During The Holiday Season, Grief And Gratitude Can Sit At The Same Table


I get it.  Thanksgiving and the holidays bring in the time of year when I’m supposed to focus on what I have and not on what I want.  Instead, of hoping for more I am encouraged to be grateful with what is already present.

No, thank you.

Everyday I encounter people who believe that I should be thankful for all I have and that I should stop focusing on what I’ve lost.  If we were talking about some materialistic item like a new pair of Frye boots, than I would be inclined to agree with your opinion.  But, we’re not.  I’m not whining about missing a cashmere sweater, I’m grieving my child.  There is a difference.

It’s insulting to assume that I am not aware of the blessings in my life.

I am a very grateful person.  In fact, I would say that bereaved parents are some of the most grateful people I have ever encountered.  They know what it is to hold tight to all they have because they know what it feels like to lose.

There are people who want me to count my blessings.  You have family and friends who love you, they say.  You’re lucky to have a good job and a home, they remind me.  Don’t forget your health, they chime in.  I haven’t forgotten.

It’s just that I’ve counted and re-counted my blessings many times and I always find myself coming up short.

No matter how many times I write down all that I’m thankful for there is something missing.  My child is on my list of blessings but it’s her absence that shows up as a gap on my list.  That gap is hard to ignore.  Adding more to the list doesn’t make it less noticeable.

In fact, more blessings on my list just add to the number of things that she is missing out on.

I know I sound resentful about being asked what I’m thankful for.  It’s because I am.  Every day since losing my daughter, I have had to force myself to count my blessings just so I could put one foot in front of the other.  As for the question: what are you thankful for?  I ask that of myself every day in order to remind myself that life is still worth living.  So, excuse me if I seem hesitant to participate in your sharing around the table.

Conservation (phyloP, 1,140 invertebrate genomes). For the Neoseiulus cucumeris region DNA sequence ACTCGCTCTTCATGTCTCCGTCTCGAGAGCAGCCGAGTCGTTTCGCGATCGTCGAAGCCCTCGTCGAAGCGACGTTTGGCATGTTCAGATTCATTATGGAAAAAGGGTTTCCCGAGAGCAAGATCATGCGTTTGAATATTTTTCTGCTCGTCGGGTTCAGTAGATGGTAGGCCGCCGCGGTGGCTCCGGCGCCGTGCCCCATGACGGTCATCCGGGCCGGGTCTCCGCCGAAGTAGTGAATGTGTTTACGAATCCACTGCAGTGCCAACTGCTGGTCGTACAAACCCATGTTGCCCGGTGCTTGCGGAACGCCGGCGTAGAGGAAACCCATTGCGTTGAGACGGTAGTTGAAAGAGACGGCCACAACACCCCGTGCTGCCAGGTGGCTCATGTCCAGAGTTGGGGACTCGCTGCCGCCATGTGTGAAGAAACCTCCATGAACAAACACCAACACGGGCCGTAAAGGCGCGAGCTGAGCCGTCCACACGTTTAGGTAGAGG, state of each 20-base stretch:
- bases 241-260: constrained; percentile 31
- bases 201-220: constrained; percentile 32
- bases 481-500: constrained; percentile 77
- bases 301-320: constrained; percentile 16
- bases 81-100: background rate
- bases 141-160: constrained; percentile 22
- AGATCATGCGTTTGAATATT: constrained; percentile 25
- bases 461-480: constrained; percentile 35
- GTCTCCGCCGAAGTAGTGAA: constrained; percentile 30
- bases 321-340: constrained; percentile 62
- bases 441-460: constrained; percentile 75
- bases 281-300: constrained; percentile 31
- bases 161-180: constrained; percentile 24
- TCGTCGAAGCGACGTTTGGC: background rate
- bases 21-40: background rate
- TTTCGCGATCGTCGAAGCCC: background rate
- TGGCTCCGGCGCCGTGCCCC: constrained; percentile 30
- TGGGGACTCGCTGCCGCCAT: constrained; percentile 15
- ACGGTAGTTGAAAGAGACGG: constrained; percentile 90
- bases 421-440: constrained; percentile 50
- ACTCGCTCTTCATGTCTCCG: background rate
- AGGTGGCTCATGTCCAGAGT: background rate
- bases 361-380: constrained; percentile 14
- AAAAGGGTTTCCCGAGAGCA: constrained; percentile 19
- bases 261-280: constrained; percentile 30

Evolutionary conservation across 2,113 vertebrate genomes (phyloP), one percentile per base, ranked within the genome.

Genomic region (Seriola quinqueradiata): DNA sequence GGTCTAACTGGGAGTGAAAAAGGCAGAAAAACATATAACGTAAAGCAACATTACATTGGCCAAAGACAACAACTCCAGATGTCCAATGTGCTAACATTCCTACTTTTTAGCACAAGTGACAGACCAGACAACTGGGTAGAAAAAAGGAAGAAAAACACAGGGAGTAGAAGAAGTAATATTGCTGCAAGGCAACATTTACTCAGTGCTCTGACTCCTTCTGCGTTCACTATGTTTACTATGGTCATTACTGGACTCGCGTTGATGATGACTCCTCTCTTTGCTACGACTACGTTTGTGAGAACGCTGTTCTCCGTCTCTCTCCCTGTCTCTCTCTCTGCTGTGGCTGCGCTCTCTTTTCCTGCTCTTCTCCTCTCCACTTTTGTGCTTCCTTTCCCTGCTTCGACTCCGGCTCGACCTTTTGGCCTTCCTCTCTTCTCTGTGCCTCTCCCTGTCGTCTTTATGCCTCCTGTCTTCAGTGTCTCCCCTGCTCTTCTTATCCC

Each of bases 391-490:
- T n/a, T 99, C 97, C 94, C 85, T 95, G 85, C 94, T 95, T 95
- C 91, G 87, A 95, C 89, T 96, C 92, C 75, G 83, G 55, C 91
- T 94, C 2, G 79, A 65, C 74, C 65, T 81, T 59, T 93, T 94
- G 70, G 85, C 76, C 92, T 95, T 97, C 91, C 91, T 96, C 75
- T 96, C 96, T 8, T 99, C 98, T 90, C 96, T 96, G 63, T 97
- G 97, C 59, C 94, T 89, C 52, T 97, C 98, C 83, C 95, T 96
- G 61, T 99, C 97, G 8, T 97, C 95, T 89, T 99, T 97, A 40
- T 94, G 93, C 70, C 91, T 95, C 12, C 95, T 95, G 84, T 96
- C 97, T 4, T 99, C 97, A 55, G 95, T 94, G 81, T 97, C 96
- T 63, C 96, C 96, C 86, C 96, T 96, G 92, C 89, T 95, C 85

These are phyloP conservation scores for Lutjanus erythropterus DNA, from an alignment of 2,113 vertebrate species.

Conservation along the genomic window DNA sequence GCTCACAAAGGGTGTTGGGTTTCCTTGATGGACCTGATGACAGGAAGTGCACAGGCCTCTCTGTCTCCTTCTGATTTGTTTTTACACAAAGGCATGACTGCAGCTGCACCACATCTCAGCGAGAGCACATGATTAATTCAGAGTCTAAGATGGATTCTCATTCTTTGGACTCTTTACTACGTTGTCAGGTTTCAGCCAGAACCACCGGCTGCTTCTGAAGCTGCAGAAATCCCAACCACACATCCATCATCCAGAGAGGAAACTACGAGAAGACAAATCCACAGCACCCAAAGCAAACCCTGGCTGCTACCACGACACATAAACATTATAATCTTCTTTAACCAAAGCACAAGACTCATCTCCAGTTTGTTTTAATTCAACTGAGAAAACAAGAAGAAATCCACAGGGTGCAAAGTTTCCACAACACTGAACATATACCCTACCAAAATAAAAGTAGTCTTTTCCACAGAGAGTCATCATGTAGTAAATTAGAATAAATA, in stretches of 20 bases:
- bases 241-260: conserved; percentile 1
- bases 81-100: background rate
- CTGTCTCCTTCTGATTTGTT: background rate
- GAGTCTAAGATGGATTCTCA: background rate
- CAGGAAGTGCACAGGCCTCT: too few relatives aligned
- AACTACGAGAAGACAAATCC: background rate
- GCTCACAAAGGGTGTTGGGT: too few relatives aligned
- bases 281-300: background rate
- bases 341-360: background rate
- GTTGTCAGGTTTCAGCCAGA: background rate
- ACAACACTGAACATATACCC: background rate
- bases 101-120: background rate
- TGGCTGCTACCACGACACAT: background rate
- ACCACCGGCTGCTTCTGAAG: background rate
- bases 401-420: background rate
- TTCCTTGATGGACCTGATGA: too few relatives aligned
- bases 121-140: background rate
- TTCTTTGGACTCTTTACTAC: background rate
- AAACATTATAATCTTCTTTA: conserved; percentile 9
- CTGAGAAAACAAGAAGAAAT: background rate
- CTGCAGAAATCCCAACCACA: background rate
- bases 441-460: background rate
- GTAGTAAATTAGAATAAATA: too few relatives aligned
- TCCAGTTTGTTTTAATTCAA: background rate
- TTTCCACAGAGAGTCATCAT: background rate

Thank you for wanting to help me this holiday season, but I don’t need you to recite me the list of blessings I have already counted again and again.

Instead, I need you to trust me.

Trust that I’m still a grateful person. Trust me when I say that grief and gratitude can sit at the same table.  Believe that I am grateful for what’s around me AND I am grieving that empty space at the Thanksgiving table.  I will do both and I will be grateful for those who support me in doing so.

Photo by Patrick Fore on Unsplash

5 thoughts on “During The Holiday Season, Grief And Gratitude Can Sit At The Same Table

  1. I am so sorry for the loss of your daughter. We had our foster daughter from birth until 19 months when DCS moved her to her great aunts home. Her great aunt doesn’t want us, the only parents she has ever known, to have any contact with her. We have been grieving the loss of Brooklyn and will continue to do so for the rest of our lives. We love her as much as our bio children and the loss is very real.
    People in general don’t like to talk about loss and grief, it’s like they are afraid our sadness will affect them and their lives.
    I pray for all parents who have lost children, no matter what the circumstances, the pain is real. Holidays are especially tough.
    I had a miscarriage many years ago, I do look forward to one day to seeing that child where there is no more tears or sadness… Only love and peace and joy… I hope the same for you.

  2. Yes I know what it is like to have that empty place when you count you say I lost my daughter she may have been 31 but she was still my baby and she always will be and I will always miss her every holiday every birthday every vent she’s always missed maybe midnight everyone else but by her mother I love to my little girl so much I’ve never have understood why she had to leave

  3. I agree with everything you said. I lost my son and daughter last year. Celebrating anything is so hard. They were young and had so much ahead of them. I’ve learned in the last year, it doesn’t get easier just harder. All the prayers in the world won’t bring them back. I just keep praying for hope and strength. They are never forgotten one minute, one hour of my day. God bless all of us on this hard journey.

  4. I am so sorry for the loss of your daughter. Next month, on December 20th, had my grandson lived, we would be celebrating his 2nd birthday. But instead, we will be mourning the 2nd year anniversary of his death on the 21st of December. Our precious Jackson blessed our lives for five short, wonderful hours. I look at his picture every day and grieve for him and my heart aches especially for my daughter. I can’t even imagine what she is going through. I don’t know what it feels like to lose a child and my heart aches for those who have. The hardest thing that I’ve ever had to do was watch my child watch her child take his last breath. Yes, I have two other grandchildren, grandsons to be exact, and people do say,” well, you still have your other two grandsons “. Yes, but I would like to have all three of my grandsons. And with losing Jackson so close to Christmas, I’m very mindful of my daughter’s emotional and mental status. I let her take the lead as far as how or when or where we celebrate. So please, always remember your babies. It’s up to us to keep their memory alive. God bless every one of you.

  5. Original writings are a wonderful gift to the world. So is acknowledging others because writing is a sacred art.

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